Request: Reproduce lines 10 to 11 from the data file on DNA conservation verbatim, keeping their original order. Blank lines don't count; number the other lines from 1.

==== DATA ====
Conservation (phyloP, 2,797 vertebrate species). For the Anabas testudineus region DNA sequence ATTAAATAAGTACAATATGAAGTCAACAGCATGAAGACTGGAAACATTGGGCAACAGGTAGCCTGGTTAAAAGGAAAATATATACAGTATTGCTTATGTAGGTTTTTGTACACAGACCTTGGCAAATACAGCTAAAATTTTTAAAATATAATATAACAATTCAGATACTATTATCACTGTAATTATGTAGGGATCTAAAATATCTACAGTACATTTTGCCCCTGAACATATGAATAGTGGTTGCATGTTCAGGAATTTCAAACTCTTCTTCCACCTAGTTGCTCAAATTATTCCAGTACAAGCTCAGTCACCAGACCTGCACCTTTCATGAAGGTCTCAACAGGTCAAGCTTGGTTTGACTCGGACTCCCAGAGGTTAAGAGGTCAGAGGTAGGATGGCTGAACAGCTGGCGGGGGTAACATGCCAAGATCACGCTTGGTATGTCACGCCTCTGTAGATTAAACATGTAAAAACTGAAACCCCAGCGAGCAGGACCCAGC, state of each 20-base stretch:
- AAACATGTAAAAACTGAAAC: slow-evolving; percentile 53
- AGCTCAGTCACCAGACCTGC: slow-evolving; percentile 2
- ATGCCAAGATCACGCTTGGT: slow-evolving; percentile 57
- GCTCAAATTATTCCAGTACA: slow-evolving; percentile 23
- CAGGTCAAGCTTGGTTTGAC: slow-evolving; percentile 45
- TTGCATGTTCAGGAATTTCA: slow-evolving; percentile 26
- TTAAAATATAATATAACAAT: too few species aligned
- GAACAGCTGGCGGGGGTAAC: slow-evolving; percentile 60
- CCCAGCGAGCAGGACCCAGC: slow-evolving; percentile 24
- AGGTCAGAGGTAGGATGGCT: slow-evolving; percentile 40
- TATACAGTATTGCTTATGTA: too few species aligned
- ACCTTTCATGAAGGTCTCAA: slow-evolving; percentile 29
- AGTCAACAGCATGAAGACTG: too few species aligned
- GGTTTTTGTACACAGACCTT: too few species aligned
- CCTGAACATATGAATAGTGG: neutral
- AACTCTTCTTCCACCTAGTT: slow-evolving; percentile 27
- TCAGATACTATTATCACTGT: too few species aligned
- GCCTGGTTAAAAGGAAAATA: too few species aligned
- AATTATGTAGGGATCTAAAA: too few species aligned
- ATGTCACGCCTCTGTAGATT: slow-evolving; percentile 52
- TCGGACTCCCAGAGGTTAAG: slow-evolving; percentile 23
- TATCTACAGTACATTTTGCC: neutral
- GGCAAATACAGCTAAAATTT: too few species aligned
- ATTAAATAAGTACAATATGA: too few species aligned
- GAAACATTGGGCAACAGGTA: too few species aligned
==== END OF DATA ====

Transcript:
- CCCAGCGAGCAGGACCCAGC: slow-evolving; percentile 24
- AGGTCAGAGGTAGGATGGCT: slow-evolving; percentile 40